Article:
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3 Ways Fictional Characters are NOT Real People

In creating compelling characters, you need to draw inspiration from people in the real world. The aim is always to make your characters as realistic as possible so that readers can create a bond with them. But fictional characters are not real people, and knowing this also helps create intriguing lifelike characters. 

Famous imaginary people like Holden Caulfield and Odysseus are not as realistic as your next-door neighbor, but they might be a lot more captivating. To achieve the creation of such iconic characters, you need to know how far into the world of real men they are allowed to tread, and below are three boundaries they shouldn't risk crossing. 

1. The Boundary of Being Truly Complex

No matter how complex, round, and multifaceted a fictional character seems to be, compared to real people, they are simple. Characters in a story are limited to the number of words used by the author to talk about them. But an actual person, even the blandest of men, is a never-ending compilation of words, a product of an eternity of genetics, centuries of culture, and a lifetime of experiences. The best of fictional characters is but a simple reflection of human complexities.

This simplistic nature of fictional characters explains their clarity. We can claim to know all there is to know about fictional characters more than real people because through the course of the story, we are made aware of events and information that broadly and precisely define who they are. This illusion of full disclosure through a limited volume of text cannot apply to real people.

2. The Boundary of Limited Exposure

What we know about the people in our lives is based essentially on what lies on the surface. What we know about our family and friends comes from what they look like, what they sound like, who their parents and siblings are, the company they hang with, their actions, and the things they say. To understand what goes on in their mind, we have to rely on what we can see and observe about them. 

However, from how we know ourselves, we also know that people are more than what they appear to be. Within our minds is a complete universe unknown to the eyes of the closest observer. Our thoughts and emotions and worldviews exist in a world of their own and define us in ways that only we are aware of, yet not fully aware of. While on earth, we are on an endless journey of self-discovery.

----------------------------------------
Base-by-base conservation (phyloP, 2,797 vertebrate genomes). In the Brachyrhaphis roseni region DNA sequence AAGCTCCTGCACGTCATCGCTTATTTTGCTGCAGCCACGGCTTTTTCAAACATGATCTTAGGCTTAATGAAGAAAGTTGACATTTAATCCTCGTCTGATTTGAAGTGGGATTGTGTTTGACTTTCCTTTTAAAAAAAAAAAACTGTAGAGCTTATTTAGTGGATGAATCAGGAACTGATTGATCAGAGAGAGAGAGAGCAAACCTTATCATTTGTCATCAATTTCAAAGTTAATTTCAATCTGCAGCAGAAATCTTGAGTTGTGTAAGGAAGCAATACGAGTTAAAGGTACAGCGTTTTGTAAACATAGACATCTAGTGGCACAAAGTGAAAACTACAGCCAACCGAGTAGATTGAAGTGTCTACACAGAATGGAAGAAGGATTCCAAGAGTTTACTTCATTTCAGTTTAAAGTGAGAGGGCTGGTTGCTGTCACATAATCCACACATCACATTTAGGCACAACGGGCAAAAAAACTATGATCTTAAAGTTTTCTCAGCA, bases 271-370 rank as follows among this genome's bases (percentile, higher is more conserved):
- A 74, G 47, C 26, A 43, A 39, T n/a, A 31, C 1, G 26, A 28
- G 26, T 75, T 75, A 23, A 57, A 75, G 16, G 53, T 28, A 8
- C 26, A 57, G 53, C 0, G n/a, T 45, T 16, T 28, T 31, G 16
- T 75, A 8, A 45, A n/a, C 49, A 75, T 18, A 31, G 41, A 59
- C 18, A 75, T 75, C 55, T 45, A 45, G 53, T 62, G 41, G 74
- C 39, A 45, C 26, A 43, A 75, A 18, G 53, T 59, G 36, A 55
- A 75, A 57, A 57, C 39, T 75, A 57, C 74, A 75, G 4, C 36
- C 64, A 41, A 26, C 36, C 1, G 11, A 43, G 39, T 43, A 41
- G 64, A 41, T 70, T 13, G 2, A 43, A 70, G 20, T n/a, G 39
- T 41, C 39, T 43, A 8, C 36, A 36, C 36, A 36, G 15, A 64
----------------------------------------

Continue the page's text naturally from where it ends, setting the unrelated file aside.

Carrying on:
But for a fictional character, we get to know them even more than we know ourselves, that is if the author permits. An omniscient or close third-person narrator lets us into the mental universe of a character, the way they feel, and the thought pattern that drives their action. Having such direct access to the consciousness of other human beings is an essential difference between fictional characters and real people.

3. The Boundary of Relevance to Unfolding Drama

When the story ends, all we know about a fictional character ends. Well, except in fairytales, we know that they all lived happily ever after. Fictional characters are known only through the parts of their life that advance the plot or are fascinating to readers. The totality of their imaginary existence is encapsulated in riveting highlights and memorable plot points.

But this is not the same with real life. In reality, a person's life is the totality of many experiences, boring, mundane, and exciting. Even a soldier on an intriguing, adventurous war mission has moments in his mission that won't make it into a successful war story. The vast majority of our lives consist of an endless chain of ordinary moments that no one else — and sometimes not even us — is interested in. 

Some stories like The Catcher in a Rye deliver a minute-by-minute progression of everyday life. But even with these professedly all-inclusive fictional accounts, we are exposed to only a few hours of the characters’ lives. No fictional narrative narrates the entire report of every moment from the minute a character wakes to the moment before he falls asleep.

Written by Readers’ Favorite Reviewer Frank Stephen